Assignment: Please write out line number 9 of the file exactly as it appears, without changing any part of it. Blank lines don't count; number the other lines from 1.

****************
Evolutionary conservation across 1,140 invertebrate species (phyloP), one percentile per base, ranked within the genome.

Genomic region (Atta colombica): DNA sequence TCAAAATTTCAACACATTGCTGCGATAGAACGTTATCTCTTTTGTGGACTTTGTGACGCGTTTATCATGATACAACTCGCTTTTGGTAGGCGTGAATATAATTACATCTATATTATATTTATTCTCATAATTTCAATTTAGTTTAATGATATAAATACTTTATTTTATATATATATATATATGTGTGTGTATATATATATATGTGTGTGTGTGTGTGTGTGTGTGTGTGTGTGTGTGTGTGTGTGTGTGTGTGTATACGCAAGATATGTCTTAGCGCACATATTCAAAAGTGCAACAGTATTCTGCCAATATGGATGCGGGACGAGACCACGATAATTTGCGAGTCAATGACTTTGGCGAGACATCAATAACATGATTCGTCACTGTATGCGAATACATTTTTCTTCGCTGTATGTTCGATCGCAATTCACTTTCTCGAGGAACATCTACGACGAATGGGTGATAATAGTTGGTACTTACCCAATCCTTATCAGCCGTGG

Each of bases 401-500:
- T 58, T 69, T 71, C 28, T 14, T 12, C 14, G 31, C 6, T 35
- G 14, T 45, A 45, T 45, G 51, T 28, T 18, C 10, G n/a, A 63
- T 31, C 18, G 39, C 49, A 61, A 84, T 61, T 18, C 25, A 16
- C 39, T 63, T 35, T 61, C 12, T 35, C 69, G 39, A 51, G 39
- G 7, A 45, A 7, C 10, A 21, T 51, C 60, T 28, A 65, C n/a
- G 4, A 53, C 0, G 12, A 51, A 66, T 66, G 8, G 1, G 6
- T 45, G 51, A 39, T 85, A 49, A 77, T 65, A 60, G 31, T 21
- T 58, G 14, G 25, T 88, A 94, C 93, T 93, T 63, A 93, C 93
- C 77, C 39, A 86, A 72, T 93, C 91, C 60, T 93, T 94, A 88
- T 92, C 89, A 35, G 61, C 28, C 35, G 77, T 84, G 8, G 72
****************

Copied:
- G 4, A 53, C 0, G 12, A 51, A 66, T 66, G 8, G 1, G 6